Commenced in January 2007
Frequency: Monthly
Edition: International
Paper Count: 11

mushroom Related Abstracts

11 Solid Waste Management through Mushroom Cultivation: An Eco Friendly Approach

Authors: Mary Josephine

Abstract:

Waste of certain process can be the input source of other sectors in order to reduce environmental pollution. Today there are more and more solid wastes are generated, but only very small amount of those are recycled. So, the threatening of environmental pressure to public health is very serious. The methods considered for the treatment of solid waste are biogas tanks or processing to make animal feed and fertilizer, however, they did not perform well. An alternative approach is growing mushrooms on waste residues. This is regarded as an environmental friendly solution with potential economic benefit. The substrate producers do their best to produce quality substrate at low cost. Apart from other methods, this can be achieved by employing biologically degradable wastes used as the resource material component of the substrate. Mushroom growing is a significant tool for the restoration, replenishment and remediation of Earth’s overburdened ecosphere. One of the rational methods of waste utilization involves locally available wastes. The present study aims to find out the yield of mushroom grown on locally available waste for free and to conserve our environment by recycling wastes.

Keywords: Remediation, Environment, biodegradable, mushroom

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10 Bioactive, Nutritional and Heavy Metal Constituents of Some Edible Mushrooms Found in Abia State of Nigeria

Authors: I. C. Okwulehie, J. A. Ogoke

Abstract:

The phytocemical, mineral, proximate and heavy metals compositions of six edible and non-edible species of mushrooms were investigated. Fully fleshy mushrooms were used for the analysis. On the averagely, the bioactive constituents of the mushrooms were as follows Alkaloids 0.12 ± 0.02 – 1.01 ± 03 %, Tannins 0.44 ± 0.09 – 1.38 ± 0.6,). Phenols,(0.13 ± 0.01 – 0.26± 0.00, Saponins 0.14 ± 0.03 – 0.32 ± 0.04%, Flavonoids 0.08 ± 0.02 – 0.34 ± 0.02%. The result of proximate composition indicated that the mushroom contained (5.17 ± 0.06 – 12.28 ± 0.16% protein, 0.16 ± 0.02 – 0.67 ± 0.02% fats, 1.06 ± 0.03 – 8.49 ± 0.03 % fibre, (62.06 ± 0.52 – 80.01 ± 4.71% and carbohydrate. The mineral composition of the mushrooms were as follows, calcium 81.49 ± 2.32 - .914 ± 2.32mg/100g, Magnesium(8 ± 1.39-24 ± 2.40mg/100g, Potassium 64.54 ± 0.43 – 164.54 ± 1.23 mg/100g, sodium 9.47 ± 0.12 – 30.97 ± 0.16 mg/100g, and Phosphorus 22.19 ± 0.57-53.2± 0.44 mg/100g. Heavy metals concentration indicated Cadmium 0.7-0.94ppm. Zinc 27.82 – 70.98 ppm. Lead 0.66 – 2.86ppm and Copper 1.8-22.32ppm. The result obtained indicates that the mushrooms are of good sources of phytochemicals, proximate and minerals needed for maintenance of good health and can also be exploited in manufacture of drugs. Heavy metals obtained indicate that when consume intentionally in high content may cause liver, kidney damage and even death.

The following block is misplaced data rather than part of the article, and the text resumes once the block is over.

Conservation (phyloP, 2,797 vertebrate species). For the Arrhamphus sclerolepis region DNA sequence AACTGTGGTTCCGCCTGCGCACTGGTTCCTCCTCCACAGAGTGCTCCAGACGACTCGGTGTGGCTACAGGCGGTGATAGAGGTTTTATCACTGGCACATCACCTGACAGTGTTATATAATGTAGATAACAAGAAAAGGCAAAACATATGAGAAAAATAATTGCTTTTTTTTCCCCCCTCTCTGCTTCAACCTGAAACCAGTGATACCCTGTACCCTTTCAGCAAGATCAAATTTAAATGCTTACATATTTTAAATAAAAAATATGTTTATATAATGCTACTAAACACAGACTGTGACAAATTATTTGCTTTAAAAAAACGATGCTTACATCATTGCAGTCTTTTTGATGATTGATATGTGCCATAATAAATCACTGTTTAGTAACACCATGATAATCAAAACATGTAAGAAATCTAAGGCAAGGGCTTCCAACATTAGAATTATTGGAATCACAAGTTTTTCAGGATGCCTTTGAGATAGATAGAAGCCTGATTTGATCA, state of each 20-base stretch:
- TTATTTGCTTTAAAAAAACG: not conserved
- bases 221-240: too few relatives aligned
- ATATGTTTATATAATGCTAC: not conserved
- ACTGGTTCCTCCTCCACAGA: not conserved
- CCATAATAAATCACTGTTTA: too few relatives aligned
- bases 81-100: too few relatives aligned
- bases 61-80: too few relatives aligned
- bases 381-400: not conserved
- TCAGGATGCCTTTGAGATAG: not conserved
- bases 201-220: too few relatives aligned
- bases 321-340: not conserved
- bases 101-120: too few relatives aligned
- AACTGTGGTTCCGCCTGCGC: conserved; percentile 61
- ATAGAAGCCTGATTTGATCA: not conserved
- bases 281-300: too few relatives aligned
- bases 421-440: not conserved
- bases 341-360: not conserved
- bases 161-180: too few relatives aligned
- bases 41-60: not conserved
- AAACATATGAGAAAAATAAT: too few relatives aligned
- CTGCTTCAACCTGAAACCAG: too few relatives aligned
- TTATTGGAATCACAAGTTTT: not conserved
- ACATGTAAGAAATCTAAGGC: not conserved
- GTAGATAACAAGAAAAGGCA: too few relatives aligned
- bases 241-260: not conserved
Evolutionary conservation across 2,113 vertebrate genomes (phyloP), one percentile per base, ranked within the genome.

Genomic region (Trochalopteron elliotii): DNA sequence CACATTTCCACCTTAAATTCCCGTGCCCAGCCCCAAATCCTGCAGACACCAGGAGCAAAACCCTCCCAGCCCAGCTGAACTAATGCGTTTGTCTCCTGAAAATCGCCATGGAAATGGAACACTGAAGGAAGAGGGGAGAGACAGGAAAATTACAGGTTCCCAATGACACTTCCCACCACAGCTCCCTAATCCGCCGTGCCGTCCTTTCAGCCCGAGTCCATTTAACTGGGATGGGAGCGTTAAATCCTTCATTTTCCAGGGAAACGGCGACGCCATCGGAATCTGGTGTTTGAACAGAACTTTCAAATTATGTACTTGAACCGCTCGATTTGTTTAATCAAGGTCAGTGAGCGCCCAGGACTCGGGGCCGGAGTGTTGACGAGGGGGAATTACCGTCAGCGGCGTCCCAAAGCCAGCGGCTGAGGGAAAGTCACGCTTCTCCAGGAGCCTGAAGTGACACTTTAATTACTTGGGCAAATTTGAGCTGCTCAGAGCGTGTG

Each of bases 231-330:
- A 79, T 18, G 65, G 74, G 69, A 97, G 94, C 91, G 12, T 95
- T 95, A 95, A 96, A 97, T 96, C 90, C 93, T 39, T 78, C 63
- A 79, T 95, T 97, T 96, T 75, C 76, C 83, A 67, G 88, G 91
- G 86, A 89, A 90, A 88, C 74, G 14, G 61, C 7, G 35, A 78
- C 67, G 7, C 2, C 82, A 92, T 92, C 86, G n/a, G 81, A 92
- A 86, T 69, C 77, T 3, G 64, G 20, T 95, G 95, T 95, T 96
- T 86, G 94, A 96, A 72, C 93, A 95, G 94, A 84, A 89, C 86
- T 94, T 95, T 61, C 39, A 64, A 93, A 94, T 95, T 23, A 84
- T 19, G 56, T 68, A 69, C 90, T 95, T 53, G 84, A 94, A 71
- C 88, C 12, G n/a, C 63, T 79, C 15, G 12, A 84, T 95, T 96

Keywords: Heavy Metals, Bioactive, mushroom, nutritive

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9 Perception of Rural Dwellers on the Nutritional and Social Values of Mushroom in Oyo State, Nigeria

Authors: S. O. Odebode, O. E. Adelakun

Abstract:

The study assessed the perception of rural dwellers on the nutritional and social values of mushroom in Oyo state, Nigeria. One hundred and forty respondents were sampled and interviewed. Results showed that majority (84.9%) had below secondary education and 81.4 % were married, with fairly large (71.4%) household size (5–8). Also, 52.1% had favourable perception toward the nutritional values and 57.1% toward the social values of mushrooms in the study area. There was significant relationship between sex (X² = 4.673), educational level (X² = 11.969) and perception on the values of mushroom. The knowledge level of respondents on mushroom utilization and production is low in the study area. Farmers’ research field should be established to educate rural dwellers on mushroom farm practices and utilization.